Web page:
Wednesday, May 29, 2013

Gourds Gone Gory

Zombie Pumpkins? No, not the website where you can download an array of jack-o-lantern stencils.  I'm talking about pumpkins that emulate the undead.  Here's a horde of fantastic images, showcasing the handiwork of crafty amateurs and highly-skilled sculptors (such as Ray Villafane) alike:

Monday, May 27, 2013

Walker on the Wall

For those of us who happily reside in the Macabre Republic, it's never too early to start thinking about Halloween decorating.  So I just wanted to call everyone's attention to the Wall Monsters project: a series of "limited edition paper art beasts" (including the zombie pictured above) that hearken back to vintage Halloween silhouettes.  For more details about the project (and the treats that can be reaped from the design team Steam Crow's current Kickstarter campaign), click here.

Saturday, May 25, 2013

Freaky Physiques

Zombies are so prevalent in pop culture, they have even infiltrated the fitness industry.  There are a slew of videos on YouTube where trainers present zombie-apocalypse-survival workout routines, but I prefer the following satirical skit (courtesy of Ontoe) that features an exercise class for decadents determined to put more pep in their shamble.

Friday, May 24, 2013

Kingly Trivia

In honor of Zombie Awareness Month, here's a little quiz concerning King's most Romero-esque work of fiction, "Home Delivery":

1.Who edited the zombie-themed anthology in which "Home Delivery" first appeared?

2.King's story is set on
(A) Little Tall Island
(B) Staten Island
(C) Gennesault Island
(D) Roanoke Island

3.The source of the zombie plague in "Home Delivery" is identified as Star Wormwood.  True or False?

4.What did Maddie Pace's husband Jack do for a living (before he died and came home zombified)?

Answers appear in the Comments section of this post.

Sunday, May 19, 2013

Dark Passages: Zone One

Colson Whitehead's Zone One (2011) might be the finest work of post-apocalyptic/literary horror ever written; its extraordinary prose almost makes Cormac McCarthy's The Road read like pulp fiction in comparison.  Whitehead's narrative--which traces an armed "sweeper" unit's efforts to clear a walled-off section of lower Manhattan of its remaining zombie population--works on many levels, variously offering grim realism (the evocation of devastation), sharp satire (of American consumerist culture), and profound philosophical speculation.  Zone One not only delves into the angst and anxiety of the human survivors, but also deliberates upon the existential condition of the plagued (the zombies here come in two types: the nastily cannibalistic "skels" and the catatonic "stragglers" stuck in pathetic pantomime of acts of prior life).  The following passage references the latter type, a grotesque perennially posed as a fortune-teller inside a palmistry shop:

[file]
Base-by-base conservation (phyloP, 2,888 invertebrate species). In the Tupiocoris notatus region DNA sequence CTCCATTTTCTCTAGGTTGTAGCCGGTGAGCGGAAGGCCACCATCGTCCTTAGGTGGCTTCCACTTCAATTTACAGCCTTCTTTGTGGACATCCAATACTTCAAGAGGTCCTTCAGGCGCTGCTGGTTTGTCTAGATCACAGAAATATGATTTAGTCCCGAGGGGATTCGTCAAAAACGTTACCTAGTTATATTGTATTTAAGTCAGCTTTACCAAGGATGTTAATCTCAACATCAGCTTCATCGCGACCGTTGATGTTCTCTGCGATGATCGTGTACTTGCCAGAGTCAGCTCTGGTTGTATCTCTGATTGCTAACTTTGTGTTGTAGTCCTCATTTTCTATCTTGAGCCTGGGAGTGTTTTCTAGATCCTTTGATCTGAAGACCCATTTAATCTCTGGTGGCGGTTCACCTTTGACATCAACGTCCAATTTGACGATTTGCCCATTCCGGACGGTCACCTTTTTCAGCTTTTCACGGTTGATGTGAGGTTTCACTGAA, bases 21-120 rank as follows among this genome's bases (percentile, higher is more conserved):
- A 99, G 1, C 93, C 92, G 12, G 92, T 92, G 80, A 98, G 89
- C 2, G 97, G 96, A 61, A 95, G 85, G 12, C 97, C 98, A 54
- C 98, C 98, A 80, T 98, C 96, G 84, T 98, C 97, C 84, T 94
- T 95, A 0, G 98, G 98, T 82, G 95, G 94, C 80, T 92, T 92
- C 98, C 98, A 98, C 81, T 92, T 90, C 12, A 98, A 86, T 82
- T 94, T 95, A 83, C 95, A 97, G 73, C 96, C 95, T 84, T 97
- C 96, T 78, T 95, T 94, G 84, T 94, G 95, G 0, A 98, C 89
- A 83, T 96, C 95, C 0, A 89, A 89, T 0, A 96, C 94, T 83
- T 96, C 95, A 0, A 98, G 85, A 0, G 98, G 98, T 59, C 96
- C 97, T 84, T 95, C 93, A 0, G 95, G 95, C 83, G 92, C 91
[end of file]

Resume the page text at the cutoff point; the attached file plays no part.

Gary [who fools with the unmoving fortune-teller] could have addressed his brothers, had he been able to evade and outwit his own denial over their deaths. Any séance was doomed, in [POV character] Mark Spitz's estimation, even if the young psychic had functioned properly, if she had still owned her talents.  He'd sifted through the failed proofs of an afterlife many a cold night.  There was a barrier at the end of one's life, yes, but nothing on the other side.  How could there be?  The plague stopped the heart, one's essence sloughed off the pathetic human meat and dog-paddled through the ectoplasm or whatever, and then the plague restarted the heart.  What kind of cruel deity granted a glimpse of the angelic sphere, only to yank it away and condemn you to a monster's vantage?  Sentenced you to observe the world through the sad aperture of the dead, suffer the gross parody of your existence.  Outside Zone One, the souls sat trapped in the bleachers, spectators to the travesties committed by their alienated hands.
Turn randomly to any page in Whitehead's novel, and you are likely to find a stand-out passage like the one above.  Zone One is a national treasure for any inhabitant of the Macabre Republic who values sophisticated American Gothic fiction.

Tuesday, May 14, 2013

Dire Haiku

Some zombie poetry, 5-7-5 style:

Undead and Dentulous

...Could eat you right up,
Gram always used to tell him.
Tonight she proved it.

Crimson Anniversary

Cooing, she tries on
Her husband Don's pricey gift:
Intestine necklace.

Macabre Marathoners

Breathless, staggering,
Striving for the finish line
Of the human race.

The Horror at Asbury Park

Deranged defender:
Sniper at a zombie walk.
Actors get head shots.

Outreaching Indigent

Rank clothes, rheumy gaze.
Mute, beseeching stumblebum.
Can you spare some parts?


Late, neighborhood stroll;
He couldn't catch any ZZZ's.
The restless dead pounce.

With Apologies to Eliot

Wasteland taste-testers.
I had not thought undeath had
Redone so many.